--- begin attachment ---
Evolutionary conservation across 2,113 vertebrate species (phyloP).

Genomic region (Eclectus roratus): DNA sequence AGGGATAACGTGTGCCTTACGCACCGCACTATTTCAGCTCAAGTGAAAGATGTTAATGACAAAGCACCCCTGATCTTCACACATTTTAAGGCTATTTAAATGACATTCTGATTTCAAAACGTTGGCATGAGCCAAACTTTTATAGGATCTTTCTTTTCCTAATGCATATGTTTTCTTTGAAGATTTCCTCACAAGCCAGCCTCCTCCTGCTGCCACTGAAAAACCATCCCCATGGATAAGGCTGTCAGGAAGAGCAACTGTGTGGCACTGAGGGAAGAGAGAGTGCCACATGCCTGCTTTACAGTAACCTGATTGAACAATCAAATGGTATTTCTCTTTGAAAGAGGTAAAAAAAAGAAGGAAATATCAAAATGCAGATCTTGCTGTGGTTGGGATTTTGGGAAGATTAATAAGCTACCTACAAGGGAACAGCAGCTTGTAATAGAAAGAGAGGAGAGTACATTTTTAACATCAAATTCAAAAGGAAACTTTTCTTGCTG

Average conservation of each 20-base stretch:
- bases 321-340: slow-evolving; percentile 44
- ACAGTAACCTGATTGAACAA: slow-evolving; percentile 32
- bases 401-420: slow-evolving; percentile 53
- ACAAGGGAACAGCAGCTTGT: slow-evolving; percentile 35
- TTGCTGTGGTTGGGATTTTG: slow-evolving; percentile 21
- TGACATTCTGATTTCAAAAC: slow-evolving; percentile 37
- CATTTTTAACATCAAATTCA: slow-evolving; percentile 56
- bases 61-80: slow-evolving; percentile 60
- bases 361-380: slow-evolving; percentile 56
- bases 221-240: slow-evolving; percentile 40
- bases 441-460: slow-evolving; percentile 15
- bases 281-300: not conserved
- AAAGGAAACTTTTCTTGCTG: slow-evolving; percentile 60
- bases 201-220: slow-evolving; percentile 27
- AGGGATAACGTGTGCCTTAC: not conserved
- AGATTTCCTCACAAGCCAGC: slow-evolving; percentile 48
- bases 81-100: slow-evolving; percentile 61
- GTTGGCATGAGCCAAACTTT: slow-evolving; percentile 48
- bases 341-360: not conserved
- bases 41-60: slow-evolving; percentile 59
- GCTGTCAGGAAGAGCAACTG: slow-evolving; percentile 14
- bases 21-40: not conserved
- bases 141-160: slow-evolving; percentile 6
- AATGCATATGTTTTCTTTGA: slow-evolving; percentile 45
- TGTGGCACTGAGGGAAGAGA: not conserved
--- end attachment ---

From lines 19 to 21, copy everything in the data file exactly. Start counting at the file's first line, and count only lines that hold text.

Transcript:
- AGATTTCCTCACAAGCCAGC: slow-evolving; percentile 48
- bases 81-100: slow-evolving; percentile 61
- GTTGGCATGAGCCAAACTTT: slow-evolving; percentile 48